During the extreme hardship years of the Special Period, artists were among the first Cuban freelancers to be allowed to sell their art for hard currency without a move by the government to entice younger artists to remain in the country when thousands of artists were fleeing. In doing so the state could maintain its claim to being a cultural superpower. In the last decade, the legalization of cell phones, the growth of internet access, the influx of digital media and the elimination of exit visas have worked together to empower Cuban artists, regardless of their pedigrees or political affiliations. Independent artists can now produce and distribute works, fundraise, and travel on their own—allowing them in recent years to be less reliant on powerful bureaucrats and union affiliations to engage in their trade. At the same time, consumption of state-produced Cuban culture and media is on the decline. The Cuban government relies on an influx of foreign capital to stay afloat, but it now has to contend with the political effects of a somewhat mixed economy and the growth of many freelance sectors. Sadly, the state appears to be taking a hard line instead of recognizing the symbolic benefits of a thriving and diverse independent culture.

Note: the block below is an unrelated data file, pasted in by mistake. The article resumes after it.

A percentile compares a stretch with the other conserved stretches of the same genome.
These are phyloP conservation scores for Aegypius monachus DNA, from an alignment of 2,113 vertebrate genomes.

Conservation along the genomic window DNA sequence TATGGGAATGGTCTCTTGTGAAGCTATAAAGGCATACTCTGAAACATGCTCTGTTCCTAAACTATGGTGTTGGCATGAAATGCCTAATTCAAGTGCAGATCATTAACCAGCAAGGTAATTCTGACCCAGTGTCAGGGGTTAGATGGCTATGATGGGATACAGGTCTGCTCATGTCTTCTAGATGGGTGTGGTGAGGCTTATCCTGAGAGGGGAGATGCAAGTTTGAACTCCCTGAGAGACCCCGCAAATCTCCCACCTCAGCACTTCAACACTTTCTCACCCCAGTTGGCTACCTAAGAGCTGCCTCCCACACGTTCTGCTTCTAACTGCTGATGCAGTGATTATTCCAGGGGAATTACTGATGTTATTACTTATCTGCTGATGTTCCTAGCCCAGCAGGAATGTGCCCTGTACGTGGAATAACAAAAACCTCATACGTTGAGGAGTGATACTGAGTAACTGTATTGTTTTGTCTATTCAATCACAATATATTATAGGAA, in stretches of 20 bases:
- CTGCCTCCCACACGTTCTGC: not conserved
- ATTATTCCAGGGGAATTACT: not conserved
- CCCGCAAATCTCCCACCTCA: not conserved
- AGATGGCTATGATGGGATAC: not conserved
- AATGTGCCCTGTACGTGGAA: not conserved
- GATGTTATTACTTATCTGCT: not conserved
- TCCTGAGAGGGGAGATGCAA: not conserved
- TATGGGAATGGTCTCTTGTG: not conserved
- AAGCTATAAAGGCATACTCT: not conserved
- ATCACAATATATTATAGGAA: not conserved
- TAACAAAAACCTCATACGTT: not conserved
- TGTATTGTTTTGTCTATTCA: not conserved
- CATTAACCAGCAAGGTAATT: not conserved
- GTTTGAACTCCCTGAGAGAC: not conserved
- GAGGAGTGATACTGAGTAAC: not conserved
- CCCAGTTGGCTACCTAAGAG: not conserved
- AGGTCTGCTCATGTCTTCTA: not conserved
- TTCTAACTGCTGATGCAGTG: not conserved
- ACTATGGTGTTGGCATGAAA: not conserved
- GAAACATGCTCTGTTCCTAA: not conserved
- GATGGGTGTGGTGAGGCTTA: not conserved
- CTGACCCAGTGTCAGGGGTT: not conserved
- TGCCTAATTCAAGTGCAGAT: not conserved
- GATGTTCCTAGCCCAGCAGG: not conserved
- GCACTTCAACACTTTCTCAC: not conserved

Coco Fusco is an interdisciplinary artist and writer. She is the author of Dangerous Moves: Performance and Politics in Cuba.